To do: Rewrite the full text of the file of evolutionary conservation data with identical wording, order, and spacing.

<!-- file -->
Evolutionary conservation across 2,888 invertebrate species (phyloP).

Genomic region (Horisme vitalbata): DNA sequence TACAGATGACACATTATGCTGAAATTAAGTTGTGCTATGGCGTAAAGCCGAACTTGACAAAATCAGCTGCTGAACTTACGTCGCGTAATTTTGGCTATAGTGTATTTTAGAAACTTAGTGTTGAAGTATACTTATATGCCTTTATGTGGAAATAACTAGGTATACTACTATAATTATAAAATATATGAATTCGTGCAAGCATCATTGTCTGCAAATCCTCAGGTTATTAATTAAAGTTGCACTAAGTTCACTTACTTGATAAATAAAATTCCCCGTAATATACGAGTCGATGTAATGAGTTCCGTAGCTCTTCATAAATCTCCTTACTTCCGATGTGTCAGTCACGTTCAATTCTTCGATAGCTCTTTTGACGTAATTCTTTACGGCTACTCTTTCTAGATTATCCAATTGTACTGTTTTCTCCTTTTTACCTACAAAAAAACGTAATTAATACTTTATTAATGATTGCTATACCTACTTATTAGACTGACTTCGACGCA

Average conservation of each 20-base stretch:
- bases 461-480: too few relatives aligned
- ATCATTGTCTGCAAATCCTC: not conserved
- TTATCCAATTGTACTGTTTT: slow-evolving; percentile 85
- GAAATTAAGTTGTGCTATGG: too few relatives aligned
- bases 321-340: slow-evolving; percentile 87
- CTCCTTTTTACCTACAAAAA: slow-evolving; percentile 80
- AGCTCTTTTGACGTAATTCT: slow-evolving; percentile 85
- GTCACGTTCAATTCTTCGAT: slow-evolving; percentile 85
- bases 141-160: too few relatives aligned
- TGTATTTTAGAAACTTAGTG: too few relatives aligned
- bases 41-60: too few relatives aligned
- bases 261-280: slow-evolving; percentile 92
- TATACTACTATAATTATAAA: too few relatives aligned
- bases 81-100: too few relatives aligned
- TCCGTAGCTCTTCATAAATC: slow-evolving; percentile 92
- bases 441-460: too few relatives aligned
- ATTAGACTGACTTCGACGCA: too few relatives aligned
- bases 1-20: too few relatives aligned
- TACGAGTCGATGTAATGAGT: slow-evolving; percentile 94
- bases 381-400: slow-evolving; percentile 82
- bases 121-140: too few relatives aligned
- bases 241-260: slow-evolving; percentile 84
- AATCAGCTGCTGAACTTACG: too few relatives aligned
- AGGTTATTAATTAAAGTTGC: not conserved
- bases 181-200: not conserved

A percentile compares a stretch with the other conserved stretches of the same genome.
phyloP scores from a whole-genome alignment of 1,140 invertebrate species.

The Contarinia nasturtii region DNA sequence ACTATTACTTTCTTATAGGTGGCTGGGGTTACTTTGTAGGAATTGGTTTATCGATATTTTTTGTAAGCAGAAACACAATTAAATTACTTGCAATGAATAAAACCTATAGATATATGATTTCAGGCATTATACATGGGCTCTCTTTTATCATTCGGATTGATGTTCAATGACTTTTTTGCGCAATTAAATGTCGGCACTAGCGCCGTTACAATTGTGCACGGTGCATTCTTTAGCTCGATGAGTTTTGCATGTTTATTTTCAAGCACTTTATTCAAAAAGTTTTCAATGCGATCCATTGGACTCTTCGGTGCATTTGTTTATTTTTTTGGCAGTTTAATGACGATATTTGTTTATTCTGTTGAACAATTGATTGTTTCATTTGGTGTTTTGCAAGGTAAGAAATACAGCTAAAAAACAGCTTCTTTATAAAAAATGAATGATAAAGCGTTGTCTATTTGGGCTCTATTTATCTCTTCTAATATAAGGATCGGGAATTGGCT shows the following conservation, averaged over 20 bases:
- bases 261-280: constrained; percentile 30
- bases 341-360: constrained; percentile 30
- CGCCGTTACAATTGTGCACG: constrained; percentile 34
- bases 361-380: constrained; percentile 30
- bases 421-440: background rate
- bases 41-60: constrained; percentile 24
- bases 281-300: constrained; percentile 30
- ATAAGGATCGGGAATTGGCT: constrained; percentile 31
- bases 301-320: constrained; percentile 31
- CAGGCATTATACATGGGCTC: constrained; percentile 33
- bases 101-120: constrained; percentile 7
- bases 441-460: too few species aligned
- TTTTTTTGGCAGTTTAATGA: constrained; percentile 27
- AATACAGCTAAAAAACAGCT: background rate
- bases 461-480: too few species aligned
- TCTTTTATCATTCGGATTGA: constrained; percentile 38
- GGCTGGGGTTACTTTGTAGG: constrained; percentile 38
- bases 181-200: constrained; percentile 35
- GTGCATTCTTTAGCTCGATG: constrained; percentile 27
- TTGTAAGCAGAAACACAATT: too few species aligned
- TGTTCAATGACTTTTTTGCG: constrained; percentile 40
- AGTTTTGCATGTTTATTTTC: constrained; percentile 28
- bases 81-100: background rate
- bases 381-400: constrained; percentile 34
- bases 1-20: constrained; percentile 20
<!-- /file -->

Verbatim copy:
Evolutionary conservation across 2,888 invertebrate species (phyloP).

Genomic region (Horisme vitalbata): DNA sequence TACAGATGACACATTATGCTGAAATTAAGTTGTGCTATGGCGTAAAGCCGAACTTGACAAAATCAGCTGCTGAACTTACGTCGCGTAATTTTGGCTATAGTGTATTTTAGAAACTTAGTGTTGAAGTATACTTATATGCCTTTATGTGGAAATAACTAGGTATACTACTATAATTATAAAATATATGAATTCGTGCAAGCATCATTGTCTGCAAATCCTCAGGTTATTAATTAAAGTTGCACTAAGTTCACTTACTTGATAAATAAAATTCCCCGTAATATACGAGTCGATGTAATGAGTTCCGTAGCTCTTCATAAATCTCCTTACTTCCGATGTGTCAGTCACGTTCAATTCTTCGATAGCTCTTTTGACGTAATTCTTTACGGCTACTCTTTCTAGATTATCCAATTGTACTGTTTTCTCCTTTTTACCTACAAAAAAACGTAATTAATACTTTATTAATGATTGCTATACCTACTTATTAGACTGACTTCGACGCA

Average conservation of each 20-base stretch:
- bases 461-480: too few relatives aligned
- ATCATTGTCTGCAAATCCTC: not conserved
- TTATCCAATTGTACTGTTTT: slow-evolving; percentile 85
- GAAATTAAGTTGTGCTATGG: too few relatives aligned
- bases 321-340: slow-evolving; percentile 87
- CTCCTTTTTACCTACAAAAA: slow-evolving; percentile 80
- AGCTCTTTTGACGTAATTCT: slow-evolving; percentile 85
- GTCACGTTCAATTCTTCGAT: slow-evolving; percentile 85
- bases 141-160: too few relatives aligned
- TGTATTTTAGAAACTTAGTG: too few relatives aligned
- bases 41-60: too few relatives aligned
- bases 261-280: slow-evolving; percentile 92
- TATACTACTATAATTATAAA: too few relatives aligned
- bases 81-100: too few relatives aligned
- TCCGTAGCTCTTCATAAATC: slow-evolving; percentile 92
- bases 441-460: too few relatives aligned
- ATTAGACTGACTTCGACGCA: too few relatives aligned
- bases 1-20: too few relatives aligned
- TACGAGTCGATGTAATGAGT: slow-evolving; percentile 94
- bases 381-400: slow-evolving; percentile 82
- bases 121-140: too few relatives aligned
- bases 241-260: slow-evolving; percentile 84
- AATCAGCTGCTGAACTTACG: too few relatives aligned
- AGGTTATTAATTAAAGTTGC: not conserved
- bases 181-200: not conserved

A percentile compares a stretch with the other conserved stretches of the same genome.
phyloP scores from a whole-genome alignment of 1,140 invertebrate species.

The Contarinia nasturtii region DNA sequence ACTATTACTTTCTTATAGGTGGCTGGGGTTACTTTGTAGGAATTGGTTTATCGATATTTTTTGTAAGCAGAAACACAATTAAATTACTTGCAATGAATAAAACCTATAGATATATGATTTCAGGCATTATACATGGGCTCTCTTTTATCATTCGGATTGATGTTCAATGACTTTTTTGCGCAATTAAATGTCGGCACTAGCGCCGTTACAATTGTGCACGGTGCATTCTTTAGCTCGATGAGTTTTGCATGTTTATTTTCAAGCACTTTATTCAAAAAGTTTTCAATGCGATCCATTGGACTCTTCGGTGCATTTGTTTATTTTTTTGGCAGTTTAATGACGATATTTGTTTATTCTGTTGAACAATTGATTGTTTCATTTGGTGTTTTGCAAGGTAAGAAATACAGCTAAAAAACAGCTTCTTTATAAAAAATGAATGATAAAGCGTTGTCTATTTGGGCTCTATTTATCTCTTCTAATATAAGGATCGGGAATTGGCT shows the following conservation, averaged over 20 bases:
- bases 261-280: constrained; percentile 30
- bases 341-360: constrained; percentile 30
- CGCCGTTACAATTGTGCACG: constrained; percentile 34
- bases 361-380: constrained; percentile 30
- bases 421-440: background rate
- bases 41-60: constrained; percentile 24
- bases 281-300: constrained; percentile 30
- ATAAGGATCGGGAATTGGCT: constrained; percentile 31
- bases 301-320: constrained; percentile 31
- CAGGCATTATACATGGGCTC: constrained; percentile 33
- bases 101-120: constrained; percentile 7
- bases 441-460: too few species aligned
- TTTTTTTGGCAGTTTAATGA: constrained; percentile 27
- AATACAGCTAAAAAACAGCT: background rate
- bases 461-480: too few species aligned
- TCTTTTATCATTCGGATTGA: constrained; percentile 38
- GGCTGGGGTTACTTTGTAGG: constrained; percentile 38
- bases 181-200: constrained; percentile 35
- GTGCATTCTTTAGCTCGATG: constrained; percentile 27
- TTGTAAGCAGAAACACAATT: too few species aligned
- TGTTCAATGACTTTTTTGCG: constrained; percentile 40
- AGTTTTGCATGTTTATTTTC: constrained; percentile 28
- bases 81-100: background rate
- bases 381-400: constrained; percentile 34
- bases 1-20: constrained; percentile 20